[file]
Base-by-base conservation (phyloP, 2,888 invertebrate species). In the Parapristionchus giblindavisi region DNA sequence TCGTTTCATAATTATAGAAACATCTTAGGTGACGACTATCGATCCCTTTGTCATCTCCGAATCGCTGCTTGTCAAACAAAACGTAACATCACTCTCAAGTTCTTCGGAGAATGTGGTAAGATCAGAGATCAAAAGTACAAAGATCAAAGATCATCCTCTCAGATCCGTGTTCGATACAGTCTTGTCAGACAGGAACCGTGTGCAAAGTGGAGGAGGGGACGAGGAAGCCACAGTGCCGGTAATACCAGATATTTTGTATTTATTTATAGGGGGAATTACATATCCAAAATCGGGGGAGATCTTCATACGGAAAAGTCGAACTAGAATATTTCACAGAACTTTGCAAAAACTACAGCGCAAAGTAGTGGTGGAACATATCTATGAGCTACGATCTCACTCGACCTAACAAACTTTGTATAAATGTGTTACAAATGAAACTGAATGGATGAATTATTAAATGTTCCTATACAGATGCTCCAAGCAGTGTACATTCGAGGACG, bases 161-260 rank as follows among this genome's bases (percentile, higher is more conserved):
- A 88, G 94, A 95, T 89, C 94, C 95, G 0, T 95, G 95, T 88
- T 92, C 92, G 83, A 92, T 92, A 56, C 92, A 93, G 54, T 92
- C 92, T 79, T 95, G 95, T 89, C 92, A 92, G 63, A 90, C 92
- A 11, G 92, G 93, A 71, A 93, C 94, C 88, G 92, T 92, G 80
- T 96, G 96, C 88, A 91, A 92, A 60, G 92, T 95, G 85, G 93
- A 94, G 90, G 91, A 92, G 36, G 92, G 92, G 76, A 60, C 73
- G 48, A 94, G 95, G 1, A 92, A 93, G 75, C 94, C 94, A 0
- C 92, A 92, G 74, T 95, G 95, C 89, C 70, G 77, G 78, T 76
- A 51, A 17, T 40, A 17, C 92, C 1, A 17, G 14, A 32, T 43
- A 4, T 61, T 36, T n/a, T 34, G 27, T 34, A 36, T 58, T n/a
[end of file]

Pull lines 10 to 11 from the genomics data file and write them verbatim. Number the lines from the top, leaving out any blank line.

- A 51, A 17, T 40, A 17, C 92, C 1, A 17, G 14, A 32, T 43
- A 4, T 61, T 36, T n/a, T 34, G 27, T 34, A 36, T 58, T n/a